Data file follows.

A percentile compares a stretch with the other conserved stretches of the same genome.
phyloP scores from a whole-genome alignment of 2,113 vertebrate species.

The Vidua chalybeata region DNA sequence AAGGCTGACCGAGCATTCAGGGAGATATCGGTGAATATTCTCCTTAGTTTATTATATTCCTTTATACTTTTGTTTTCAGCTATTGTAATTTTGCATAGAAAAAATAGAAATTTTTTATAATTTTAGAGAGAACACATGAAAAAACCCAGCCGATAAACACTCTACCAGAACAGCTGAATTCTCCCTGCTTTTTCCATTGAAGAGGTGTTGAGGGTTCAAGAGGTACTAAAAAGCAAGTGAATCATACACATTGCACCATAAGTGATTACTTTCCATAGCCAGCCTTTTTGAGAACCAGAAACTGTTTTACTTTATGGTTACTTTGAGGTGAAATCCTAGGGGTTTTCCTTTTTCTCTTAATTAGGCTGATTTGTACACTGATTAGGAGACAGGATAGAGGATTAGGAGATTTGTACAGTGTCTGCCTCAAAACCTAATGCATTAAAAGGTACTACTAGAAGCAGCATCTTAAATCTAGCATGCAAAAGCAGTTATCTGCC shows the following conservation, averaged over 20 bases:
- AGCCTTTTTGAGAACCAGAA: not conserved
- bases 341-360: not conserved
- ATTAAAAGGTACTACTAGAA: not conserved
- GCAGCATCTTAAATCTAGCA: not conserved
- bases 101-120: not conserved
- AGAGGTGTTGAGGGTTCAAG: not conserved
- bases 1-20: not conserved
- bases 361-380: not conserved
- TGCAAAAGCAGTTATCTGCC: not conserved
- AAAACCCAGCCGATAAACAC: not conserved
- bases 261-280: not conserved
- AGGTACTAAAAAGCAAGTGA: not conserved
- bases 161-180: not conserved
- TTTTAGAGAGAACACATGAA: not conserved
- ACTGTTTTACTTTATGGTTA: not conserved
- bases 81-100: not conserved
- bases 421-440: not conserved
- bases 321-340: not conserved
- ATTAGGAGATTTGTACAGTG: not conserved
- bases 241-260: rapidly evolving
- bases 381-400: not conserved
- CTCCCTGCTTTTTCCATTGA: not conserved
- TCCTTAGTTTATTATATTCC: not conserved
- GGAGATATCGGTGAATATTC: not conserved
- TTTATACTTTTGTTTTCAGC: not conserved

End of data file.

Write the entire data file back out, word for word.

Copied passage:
A percentile compares a stretch with the other conserved stretches of the same genome.
phyloP scores from a whole-genome alignment of 2,113 vertebrate species.

The Vidua chalybeata region DNA sequence AAGGCTGACCGAGCATTCAGGGAGATATCGGTGAATATTCTCCTTAGTTTATTATATTCCTTTATACTTTTGTTTTCAGCTATTGTAATTTTGCATAGAAAAAATAGAAATTTTTTATAATTTTAGAGAGAACACATGAAAAAACCCAGCCGATAAACACTCTACCAGAACAGCTGAATTCTCCCTGCTTTTTCCATTGAAGAGGTGTTGAGGGTTCAAGAGGTACTAAAAAGCAAGTGAATCATACACATTGCACCATAAGTGATTACTTTCCATAGCCAGCCTTTTTGAGAACCAGAAACTGTTTTACTTTATGGTTACTTTGAGGTGAAATCCTAGGGGTTTTCCTTTTTCTCTTAATTAGGCTGATTTGTACACTGATTAGGAGACAGGATAGAGGATTAGGAGATTTGTACAGTGTCTGCCTCAAAACCTAATGCATTAAAAGGTACTACTAGAAGCAGCATCTTAAATCTAGCATGCAAAAGCAGTTATCTGCC shows the following conservation, averaged over 20 bases:
- AGCCTTTTTGAGAACCAGAA: not conserved
- bases 341-360: not conserved
- ATTAAAAGGTACTACTAGAA: not conserved
- GCAGCATCTTAAATCTAGCA: not conserved
- bases 101-120: not conserved
- AGAGGTGTTGAGGGTTCAAG: not conserved
- bases 1-20: not conserved
- bases 361-380: not conserved
- TGCAAAAGCAGTTATCTGCC: not conserved
- AAAACCCAGCCGATAAACAC: not conserved
- bases 261-280: not conserved
- AGGTACTAAAAAGCAAGTGA: not conserved
- bases 161-180: not conserved
- TTTTAGAGAGAACACATGAA: not conserved
- ACTGTTTTACTTTATGGTTA: not conserved
- bases 81-100: not conserved
- bases 421-440: not conserved
- bases 321-340: not conserved
- ATTAGGAGATTTGTACAGTG: not conserved
- bases 241-260: rapidly evolving
- bases 381-400: not conserved
- CTCCCTGCTTTTTCCATTGA: not conserved
- TCCTTAGTTTATTATATTCC: not conserved
- GGAGATATCGGTGAATATTC: not conserved
- TTTATACTTTTGTTTTCAGC: not conserved